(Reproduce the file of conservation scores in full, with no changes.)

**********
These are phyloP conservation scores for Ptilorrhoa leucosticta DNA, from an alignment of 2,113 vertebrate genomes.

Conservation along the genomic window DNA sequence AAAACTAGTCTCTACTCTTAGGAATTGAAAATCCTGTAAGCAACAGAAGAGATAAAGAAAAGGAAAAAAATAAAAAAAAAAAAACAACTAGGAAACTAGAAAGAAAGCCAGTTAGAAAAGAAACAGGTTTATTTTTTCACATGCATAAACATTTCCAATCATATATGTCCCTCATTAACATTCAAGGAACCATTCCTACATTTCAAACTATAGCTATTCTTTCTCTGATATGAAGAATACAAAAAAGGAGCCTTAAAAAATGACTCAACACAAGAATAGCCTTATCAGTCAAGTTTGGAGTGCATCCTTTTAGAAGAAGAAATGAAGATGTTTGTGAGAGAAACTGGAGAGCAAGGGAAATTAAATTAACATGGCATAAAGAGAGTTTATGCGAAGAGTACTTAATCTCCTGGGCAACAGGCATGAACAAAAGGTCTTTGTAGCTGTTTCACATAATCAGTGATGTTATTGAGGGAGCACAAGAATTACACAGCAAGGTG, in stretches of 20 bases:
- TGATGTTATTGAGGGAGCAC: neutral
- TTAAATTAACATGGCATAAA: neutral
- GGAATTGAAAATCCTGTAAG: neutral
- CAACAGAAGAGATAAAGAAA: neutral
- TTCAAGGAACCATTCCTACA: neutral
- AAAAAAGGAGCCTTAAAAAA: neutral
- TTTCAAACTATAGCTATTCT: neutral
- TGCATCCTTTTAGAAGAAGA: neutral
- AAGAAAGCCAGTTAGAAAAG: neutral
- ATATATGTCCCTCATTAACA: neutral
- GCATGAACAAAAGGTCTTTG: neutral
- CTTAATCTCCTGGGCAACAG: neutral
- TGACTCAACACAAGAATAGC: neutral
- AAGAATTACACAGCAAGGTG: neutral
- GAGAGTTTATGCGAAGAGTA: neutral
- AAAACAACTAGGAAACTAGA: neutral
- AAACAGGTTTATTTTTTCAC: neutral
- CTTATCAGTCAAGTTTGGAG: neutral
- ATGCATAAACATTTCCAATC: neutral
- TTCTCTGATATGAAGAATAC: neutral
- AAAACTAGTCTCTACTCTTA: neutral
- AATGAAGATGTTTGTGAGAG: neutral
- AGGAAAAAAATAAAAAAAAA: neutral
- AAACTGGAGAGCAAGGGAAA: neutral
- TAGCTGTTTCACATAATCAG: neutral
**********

These are phyloP conservation scores for Ptilorrhoa leucosticta DNA, from an alignment of 2,113 vertebrate genomes.

Conservation along the genomic window DNA sequence AAAACTAGTCTCTACTCTTAGGAATTGAAAATCCTGTAAGCAACAGAAGAGATAAAGAAAAGGAAAAAAATAAAAAAAAAAAAACAACTAGGAAACTAGAAAGAAAGCCAGTTAGAAAAGAAACAGGTTTATTTTTTCACATGCATAAACATTTCCAATCATATATGTCCCTCATTAACATTCAAGGAACCATTCCTACATTTCAAACTATAGCTATTCTTTCTCTGATATGAAGAATACAAAAAAGGAGCCTTAAAAAATGACTCAACACAAGAATAGCCTTATCAGTCAAGTTTGGAGTGCATCCTTTTAGAAGAAGAAATGAAGATGTTTGTGAGAGAAACTGGAGAGCAAGGGAAATTAAATTAACATGGCATAAAGAGAGTTTATGCGAAGAGTACTTAATCTCCTGGGCAACAGGCATGAACAAAAGGTCTTTGTAGCTGTTTCACATAATCAGTGATGTTATTGAGGGAGCACAAGAATTACACAGCAAGGTG, in stretches of 20 bases:
- TGATGTTATTGAGGGAGCAC: neutral
- TTAAATTAACATGGCATAAA: neutral
- GGAATTGAAAATCCTGTAAG: neutral
- CAACAGAAGAGATAAAGAAA: neutral
- TTCAAGGAACCATTCCTACA: neutral
- AAAAAAGGAGCCTTAAAAAA: neutral
- TTTCAAACTATAGCTATTCT: neutral
- TGCATCCTTTTAGAAGAAGA: neutral
- AAGAAAGCCAGTTAGAAAAG: neutral
- ATATATGTCCCTCATTAACA: neutral
- GCATGAACAAAAGGTCTTTG: neutral
- CTTAATCTCCTGGGCAACAG: neutral
- TGACTCAACACAAGAATAGC: neutral
- AAGAATTACACAGCAAGGTG: neutral
- GAGAGTTTATGCGAAGAGTA: neutral
- AAAACAACTAGGAAACTAGA: neutral
- AAACAGGTTTATTTTTTCAC: neutral
- CTTATCAGTCAAGTTTGGAG: neutral
- ATGCATAAACATTTCCAATC: neutral
- TTCTCTGATATGAAGAATAC: neutral
- AAAACTAGTCTCTACTCTTA: neutral
- AATGAAGATGTTTGTGAGAG: neutral
- AGGAAAAAAATAAAAAAAAA: neutral
- AAACTGGAGAGCAAGGGAAA: neutral
- TAGCTGTTTCACATAATCAG: neutral